On Martin Cruz Smith and His New Arkady Renko Novel

My review of Martin Cruz Smith’s newest novel featuring his iconic Russian detective, Arkady Renko, appeared in yesterday’s Los Angeles Times (but was only put online this afternoon.) Here’s how the piece opens:

Russia may be nearly 20 years removed from the end of Soviet Communist rule,

but the latest events in that country truly bring home the phrase “the

more things change, the more they stay the same.” Spies are still trying

to infiltrate American soil, albeit with the help of social media and

encrypted Wi-Fi connections. The Kremlin still all but controls the flow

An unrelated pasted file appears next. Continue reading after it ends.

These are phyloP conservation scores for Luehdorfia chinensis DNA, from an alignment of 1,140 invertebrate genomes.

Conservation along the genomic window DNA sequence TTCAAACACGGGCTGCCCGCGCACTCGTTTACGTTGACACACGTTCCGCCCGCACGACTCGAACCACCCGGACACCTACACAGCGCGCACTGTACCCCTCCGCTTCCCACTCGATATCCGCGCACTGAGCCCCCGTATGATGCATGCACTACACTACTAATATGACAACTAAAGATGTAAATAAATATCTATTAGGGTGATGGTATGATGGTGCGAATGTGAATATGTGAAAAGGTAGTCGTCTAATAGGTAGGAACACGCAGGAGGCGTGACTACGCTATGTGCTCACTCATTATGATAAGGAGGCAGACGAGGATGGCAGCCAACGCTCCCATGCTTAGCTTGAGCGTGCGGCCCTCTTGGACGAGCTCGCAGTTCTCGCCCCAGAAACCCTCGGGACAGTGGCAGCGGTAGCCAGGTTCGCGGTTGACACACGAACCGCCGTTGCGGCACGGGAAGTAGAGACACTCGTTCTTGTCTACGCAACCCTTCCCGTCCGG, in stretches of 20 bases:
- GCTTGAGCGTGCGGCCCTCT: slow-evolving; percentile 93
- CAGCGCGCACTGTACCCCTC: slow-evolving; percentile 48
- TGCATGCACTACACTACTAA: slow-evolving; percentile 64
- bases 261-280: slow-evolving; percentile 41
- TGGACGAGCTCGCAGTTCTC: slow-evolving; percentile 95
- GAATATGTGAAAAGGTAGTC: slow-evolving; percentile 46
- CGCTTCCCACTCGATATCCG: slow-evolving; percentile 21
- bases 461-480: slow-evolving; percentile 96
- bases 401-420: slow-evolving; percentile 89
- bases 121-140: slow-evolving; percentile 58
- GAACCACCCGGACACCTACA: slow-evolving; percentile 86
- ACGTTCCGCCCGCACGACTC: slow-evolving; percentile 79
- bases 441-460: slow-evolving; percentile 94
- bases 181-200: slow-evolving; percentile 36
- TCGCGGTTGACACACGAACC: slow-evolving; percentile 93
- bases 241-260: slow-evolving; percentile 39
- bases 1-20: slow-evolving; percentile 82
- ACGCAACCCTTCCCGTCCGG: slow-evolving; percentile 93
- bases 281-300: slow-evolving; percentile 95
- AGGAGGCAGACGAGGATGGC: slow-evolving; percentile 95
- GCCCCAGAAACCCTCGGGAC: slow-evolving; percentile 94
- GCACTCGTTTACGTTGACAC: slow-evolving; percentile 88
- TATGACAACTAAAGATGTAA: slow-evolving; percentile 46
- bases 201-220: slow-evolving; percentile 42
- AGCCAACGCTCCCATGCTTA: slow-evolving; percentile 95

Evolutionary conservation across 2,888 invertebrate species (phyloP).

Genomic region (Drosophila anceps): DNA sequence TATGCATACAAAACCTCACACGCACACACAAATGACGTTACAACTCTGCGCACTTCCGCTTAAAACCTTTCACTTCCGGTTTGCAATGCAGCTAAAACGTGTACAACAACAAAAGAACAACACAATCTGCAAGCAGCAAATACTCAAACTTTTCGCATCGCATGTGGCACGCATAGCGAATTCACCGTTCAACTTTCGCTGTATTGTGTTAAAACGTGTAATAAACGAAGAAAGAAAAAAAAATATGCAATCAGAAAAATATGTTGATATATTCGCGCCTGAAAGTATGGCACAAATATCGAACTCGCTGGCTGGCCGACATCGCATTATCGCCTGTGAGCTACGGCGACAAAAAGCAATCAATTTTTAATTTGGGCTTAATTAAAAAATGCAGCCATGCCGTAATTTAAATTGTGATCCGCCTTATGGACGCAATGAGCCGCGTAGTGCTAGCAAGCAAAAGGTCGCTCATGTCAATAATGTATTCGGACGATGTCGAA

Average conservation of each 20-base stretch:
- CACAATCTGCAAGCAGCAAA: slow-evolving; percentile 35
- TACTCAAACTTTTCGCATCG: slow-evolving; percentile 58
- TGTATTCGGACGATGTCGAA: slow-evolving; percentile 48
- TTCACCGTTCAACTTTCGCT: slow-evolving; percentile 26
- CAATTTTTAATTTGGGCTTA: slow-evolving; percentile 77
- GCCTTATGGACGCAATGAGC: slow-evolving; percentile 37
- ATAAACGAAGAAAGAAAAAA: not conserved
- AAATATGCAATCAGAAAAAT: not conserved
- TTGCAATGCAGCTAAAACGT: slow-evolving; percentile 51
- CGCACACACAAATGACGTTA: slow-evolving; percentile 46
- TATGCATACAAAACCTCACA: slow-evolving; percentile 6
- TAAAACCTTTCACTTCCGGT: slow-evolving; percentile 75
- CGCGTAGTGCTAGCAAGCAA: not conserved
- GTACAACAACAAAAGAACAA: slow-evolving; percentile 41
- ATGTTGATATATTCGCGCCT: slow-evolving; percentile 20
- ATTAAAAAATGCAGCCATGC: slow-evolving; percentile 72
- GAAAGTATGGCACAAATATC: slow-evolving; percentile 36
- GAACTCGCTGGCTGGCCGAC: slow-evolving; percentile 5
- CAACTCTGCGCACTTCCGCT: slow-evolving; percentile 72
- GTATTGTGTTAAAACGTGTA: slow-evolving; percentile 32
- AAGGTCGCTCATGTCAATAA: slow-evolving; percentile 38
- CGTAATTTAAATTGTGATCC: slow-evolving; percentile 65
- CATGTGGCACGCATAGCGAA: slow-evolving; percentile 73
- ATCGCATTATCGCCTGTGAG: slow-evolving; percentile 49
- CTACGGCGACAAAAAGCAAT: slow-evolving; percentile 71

of media, and don’t use the words “election” and “democracy” or you’ll

be laughed out of Moscow. There’s more money for the rich to throw around, and the underworld

swells larger with more small- and big-time criminals on the make.

In other words, contemporary Russia is still a prime setting for crime fiction, rife with narrative avenues for a detective to wander down at

his or her peril. For Martin Cruz Smith in particular, Russia has proved

to be a rich mine for more than three decades, never ceasing to provide

tales of corruption, abuse and world-weary observation for his iconic

protagonist, Arkady Renko, to investigate.

Read on for the rest, and for comparison purposes, see Olen Steinhauer’s rave review of the book that graced last weekend’s cover of the NYTBR.